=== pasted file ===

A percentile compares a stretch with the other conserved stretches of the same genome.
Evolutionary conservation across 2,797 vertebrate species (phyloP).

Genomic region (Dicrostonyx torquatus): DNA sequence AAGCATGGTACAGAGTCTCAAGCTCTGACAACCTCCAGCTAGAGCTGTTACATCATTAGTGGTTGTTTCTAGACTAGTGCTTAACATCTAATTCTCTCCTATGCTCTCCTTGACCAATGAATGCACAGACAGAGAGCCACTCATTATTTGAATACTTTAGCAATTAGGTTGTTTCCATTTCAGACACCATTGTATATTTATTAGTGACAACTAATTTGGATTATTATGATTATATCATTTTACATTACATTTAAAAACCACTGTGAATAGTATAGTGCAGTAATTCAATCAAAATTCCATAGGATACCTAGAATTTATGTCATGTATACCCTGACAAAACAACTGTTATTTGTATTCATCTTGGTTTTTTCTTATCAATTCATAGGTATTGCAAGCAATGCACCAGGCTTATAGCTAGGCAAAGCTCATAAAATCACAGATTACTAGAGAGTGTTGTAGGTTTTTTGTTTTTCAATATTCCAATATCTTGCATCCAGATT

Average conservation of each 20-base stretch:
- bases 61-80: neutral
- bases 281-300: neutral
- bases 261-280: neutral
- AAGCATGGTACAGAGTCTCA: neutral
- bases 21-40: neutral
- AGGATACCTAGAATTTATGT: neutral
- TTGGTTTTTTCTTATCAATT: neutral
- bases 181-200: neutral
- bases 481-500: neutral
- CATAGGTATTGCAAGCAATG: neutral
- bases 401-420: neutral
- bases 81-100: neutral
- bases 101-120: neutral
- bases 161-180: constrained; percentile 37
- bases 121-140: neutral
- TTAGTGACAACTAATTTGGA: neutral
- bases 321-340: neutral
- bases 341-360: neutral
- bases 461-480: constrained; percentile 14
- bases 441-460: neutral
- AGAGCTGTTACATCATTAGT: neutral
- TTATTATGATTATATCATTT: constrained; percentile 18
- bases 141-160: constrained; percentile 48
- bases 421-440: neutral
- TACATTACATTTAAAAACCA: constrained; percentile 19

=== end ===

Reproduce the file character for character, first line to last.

A percentile compares a stretch with the other conserved stretches of the same genome.
Evolutionary conservation across 2,797 vertebrate species (phyloP).

Genomic region (Dicrostonyx torquatus): DNA sequence AAGCATGGTACAGAGTCTCAAGCTCTGACAACCTCCAGCTAGAGCTGTTACATCATTAGTGGTTGTTTCTAGACTAGTGCTTAACATCTAATTCTCTCCTATGCTCTCCTTGACCAATGAATGCACAGACAGAGAGCCACTCATTATTTGAATACTTTAGCAATTAGGTTGTTTCCATTTCAGACACCATTGTATATTTATTAGTGACAACTAATTTGGATTATTATGATTATATCATTTTACATTACATTTAAAAACCACTGTGAATAGTATAGTGCAGTAATTCAATCAAAATTCCATAGGATACCTAGAATTTATGTCATGTATACCCTGACAAAACAACTGTTATTTGTATTCATCTTGGTTTTTTCTTATCAATTCATAGGTATTGCAAGCAATGCACCAGGCTTATAGCTAGGCAAAGCTCATAAAATCACAGATTACTAGAGAGTGTTGTAGGTTTTTTGTTTTTCAATATTCCAATATCTTGCATCCAGATT

Average conservation of each 20-base stretch:
- bases 61-80: neutral
- bases 281-300: neutral
- bases 261-280: neutral
- AAGCATGGTACAGAGTCTCA: neutral
- bases 21-40: neutral
- AGGATACCTAGAATTTATGT: neutral
- TTGGTTTTTTCTTATCAATT: neutral
- bases 181-200: neutral
- bases 481-500: neutral
- CATAGGTATTGCAAGCAATG: neutral
- bases 401-420: neutral
- bases 81-100: neutral
- bases 101-120: neutral
- bases 161-180: constrained; percentile 37
- bases 121-140: neutral
- TTAGTGACAACTAATTTGGA: neutral
- bases 321-340: neutral
- bases 341-360: neutral
- bases 461-480: constrained; percentile 14
- bases 441-460: neutral
- AGAGCTGTTACATCATTAGT: neutral
- TTATTATGATTATATCATTT: constrained; percentile 18
- bases 141-160: constrained; percentile 48
- bases 421-440: neutral
- TACATTACATTTAAAAACCA: constrained; percentile 19